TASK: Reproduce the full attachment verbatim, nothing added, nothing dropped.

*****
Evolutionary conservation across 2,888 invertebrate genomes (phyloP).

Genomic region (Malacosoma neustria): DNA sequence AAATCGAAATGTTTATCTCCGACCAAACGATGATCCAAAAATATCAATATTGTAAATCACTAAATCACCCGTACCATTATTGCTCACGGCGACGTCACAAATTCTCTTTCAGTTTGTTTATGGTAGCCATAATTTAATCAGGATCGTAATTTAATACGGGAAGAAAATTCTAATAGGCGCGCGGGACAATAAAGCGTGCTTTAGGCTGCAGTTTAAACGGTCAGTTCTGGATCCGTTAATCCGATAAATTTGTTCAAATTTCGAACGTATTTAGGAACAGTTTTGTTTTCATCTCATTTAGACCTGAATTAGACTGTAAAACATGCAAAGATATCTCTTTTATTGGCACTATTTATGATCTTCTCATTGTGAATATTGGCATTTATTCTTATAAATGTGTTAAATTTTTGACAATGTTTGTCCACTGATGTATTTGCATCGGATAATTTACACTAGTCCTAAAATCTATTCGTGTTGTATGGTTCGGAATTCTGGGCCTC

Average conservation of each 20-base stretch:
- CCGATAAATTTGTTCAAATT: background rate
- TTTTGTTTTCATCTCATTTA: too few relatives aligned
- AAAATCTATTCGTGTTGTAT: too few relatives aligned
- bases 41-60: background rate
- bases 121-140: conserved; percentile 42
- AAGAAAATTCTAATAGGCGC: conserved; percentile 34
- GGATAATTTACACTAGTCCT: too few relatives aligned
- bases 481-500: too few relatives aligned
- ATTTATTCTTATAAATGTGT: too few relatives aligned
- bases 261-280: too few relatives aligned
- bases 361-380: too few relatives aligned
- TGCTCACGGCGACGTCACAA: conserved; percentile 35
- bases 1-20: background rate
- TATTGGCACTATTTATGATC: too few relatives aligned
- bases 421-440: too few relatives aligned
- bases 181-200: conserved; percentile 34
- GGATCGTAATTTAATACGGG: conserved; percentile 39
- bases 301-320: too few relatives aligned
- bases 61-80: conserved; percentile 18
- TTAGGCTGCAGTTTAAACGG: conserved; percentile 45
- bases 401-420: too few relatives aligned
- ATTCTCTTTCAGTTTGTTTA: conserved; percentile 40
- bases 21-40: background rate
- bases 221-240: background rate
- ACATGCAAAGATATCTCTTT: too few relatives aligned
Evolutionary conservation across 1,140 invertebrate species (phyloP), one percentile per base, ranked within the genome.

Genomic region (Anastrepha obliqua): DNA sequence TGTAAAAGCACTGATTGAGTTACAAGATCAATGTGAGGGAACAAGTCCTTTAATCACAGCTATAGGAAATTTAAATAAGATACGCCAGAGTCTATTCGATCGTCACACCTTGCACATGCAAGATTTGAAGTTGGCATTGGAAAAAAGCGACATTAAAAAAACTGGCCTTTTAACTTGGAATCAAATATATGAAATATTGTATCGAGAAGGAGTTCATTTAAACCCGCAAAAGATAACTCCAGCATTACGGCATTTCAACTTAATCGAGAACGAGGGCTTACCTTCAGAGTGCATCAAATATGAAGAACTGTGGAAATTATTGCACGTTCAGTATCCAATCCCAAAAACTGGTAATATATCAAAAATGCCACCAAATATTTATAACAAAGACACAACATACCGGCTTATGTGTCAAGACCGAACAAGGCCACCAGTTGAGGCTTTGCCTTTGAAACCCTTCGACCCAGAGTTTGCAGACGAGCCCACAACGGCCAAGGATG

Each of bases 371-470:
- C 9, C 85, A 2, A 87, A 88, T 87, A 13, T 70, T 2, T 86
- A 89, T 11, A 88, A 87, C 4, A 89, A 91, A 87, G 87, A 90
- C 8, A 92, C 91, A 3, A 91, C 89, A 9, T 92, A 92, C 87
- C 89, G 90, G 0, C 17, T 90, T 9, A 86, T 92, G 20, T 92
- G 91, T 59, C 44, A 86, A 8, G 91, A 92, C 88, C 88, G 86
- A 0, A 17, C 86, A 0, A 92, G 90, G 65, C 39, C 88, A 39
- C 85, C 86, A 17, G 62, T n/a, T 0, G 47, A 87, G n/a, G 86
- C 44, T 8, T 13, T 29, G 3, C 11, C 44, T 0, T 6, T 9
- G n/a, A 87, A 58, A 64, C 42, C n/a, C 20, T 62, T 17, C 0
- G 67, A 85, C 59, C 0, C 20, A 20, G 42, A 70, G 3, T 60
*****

Evolutionary conservation across 2,888 invertebrate genomes (phyloP).

Genomic region (Malacosoma neustria): DNA sequence AAATCGAAATGTTTATCTCCGACCAAACGATGATCCAAAAATATCAATATTGTAAATCACTAAATCACCCGTACCATTATTGCTCACGGCGACGTCACAAATTCTCTTTCAGTTTGTTTATGGTAGCCATAATTTAATCAGGATCGTAATTTAATACGGGAAGAAAATTCTAATAGGCGCGCGGGACAATAAAGCGTGCTTTAGGCTGCAGTTTAAACGGTCAGTTCTGGATCCGTTAATCCGATAAATTTGTTCAAATTTCGAACGTATTTAGGAACAGTTTTGTTTTCATCTCATTTAGACCTGAATTAGACTGTAAAACATGCAAAGATATCTCTTTTATTGGCACTATTTATGATCTTCTCATTGTGAATATTGGCATTTATTCTTATAAATGTGTTAAATTTTTGACAATGTTTGTCCACTGATGTATTTGCATCGGATAATTTACACTAGTCCTAAAATCTATTCGTGTTGTATGGTTCGGAATTCTGGGCCTC

Average conservation of each 20-base stretch:
- CCGATAAATTTGTTCAAATT: background rate
- TTTTGTTTTCATCTCATTTA: too few relatives aligned
- AAAATCTATTCGTGTTGTAT: too few relatives aligned
- bases 41-60: background rate
- bases 121-140: conserved; percentile 42
- AAGAAAATTCTAATAGGCGC: conserved; percentile 34
- GGATAATTTACACTAGTCCT: too few relatives aligned
- bases 481-500: too few relatives aligned
- ATTTATTCTTATAAATGTGT: too few relatives aligned
- bases 261-280: too few relatives aligned
- bases 361-380: too few relatives aligned
- TGCTCACGGCGACGTCACAA: conserved; percentile 35
- bases 1-20: background rate
- TATTGGCACTATTTATGATC: too few relatives aligned
- bases 421-440: too few relatives aligned
- bases 181-200: conserved; percentile 34
- GGATCGTAATTTAATACGGG: conserved; percentile 39
- bases 301-320: too few relatives aligned
- bases 61-80: conserved; percentile 18
- TTAGGCTGCAGTTTAAACGG: conserved; percentile 45
- bases 401-420: too few relatives aligned
- ATTCTCTTTCAGTTTGTTTA: conserved; percentile 40
- bases 21-40: background rate
- bases 221-240: background rate
- ACATGCAAAGATATCTCTTT: too few relatives aligned
Evolutionary conservation across 1,140 invertebrate species (phyloP), one percentile per base, ranked within the genome.

Genomic region (Anastrepha obliqua): DNA sequence TGTAAAAGCACTGATTGAGTTACAAGATCAATGTGAGGGAACAAGTCCTTTAATCACAGCTATAGGAAATTTAAATAAGATACGCCAGAGTCTATTCGATCGTCACACCTTGCACATGCAAGATTTGAAGTTGGCATTGGAAAAAAGCGACATTAAAAAAACTGGCCTTTTAACTTGGAATCAAATATATGAAATATTGTATCGAGAAGGAGTTCATTTAAACCCGCAAAAGATAACTCCAGCATTACGGCATTTCAACTTAATCGAGAACGAGGGCTTACCTTCAGAGTGCATCAAATATGAAGAACTGTGGAAATTATTGCACGTTCAGTATCCAATCCCAAAAACTGGTAATATATCAAAAATGCCACCAAATATTTATAACAAAGACACAACATACCGGCTTATGTGTCAAGACCGAACAAGGCCACCAGTTGAGGCTTTGCCTTTGAAACCCTTCGACCCAGAGTTTGCAGACGAGCCCACAACGGCCAAGGATG

Each of bases 371-470:
- C 9, C 85, A 2, A 87, A 88, T 87, A 13, T 70, T 2, T 86
- A 89, T 11, A 88, A 87, C 4, A 89, A 91, A 87, G 87, A 90
- C 8, A 92, C 91, A 3, A 91, C 89, A 9, T 92, A 92, C 87
- C 89, G 90, G 0, C 17, T 90, T 9, A 86, T 92, G 20, T 92
- G 91, T 59, C 44, A 86, A 8, G 91, A 92, C 88, C 88, G 86
- A 0, A 17, C 86, A 0, A 92, G 90, G 65, C 39, C 88, A 39
- C 85, C 86, A 17, G 62, T n/a, T 0, G 47, A 87, G n/a, G 86
- C 44, T 8, T 13, T 29, G 3, C 11, C 44, T 0, T 6, T 9
- G n/a, A 87, A 58, A 64, C 42, C n/a, C 20, T 62, T 17, C 0
- G 67, A 85, C 59, C 0, C 20, A 20, G 42, A 70, G 3, T 60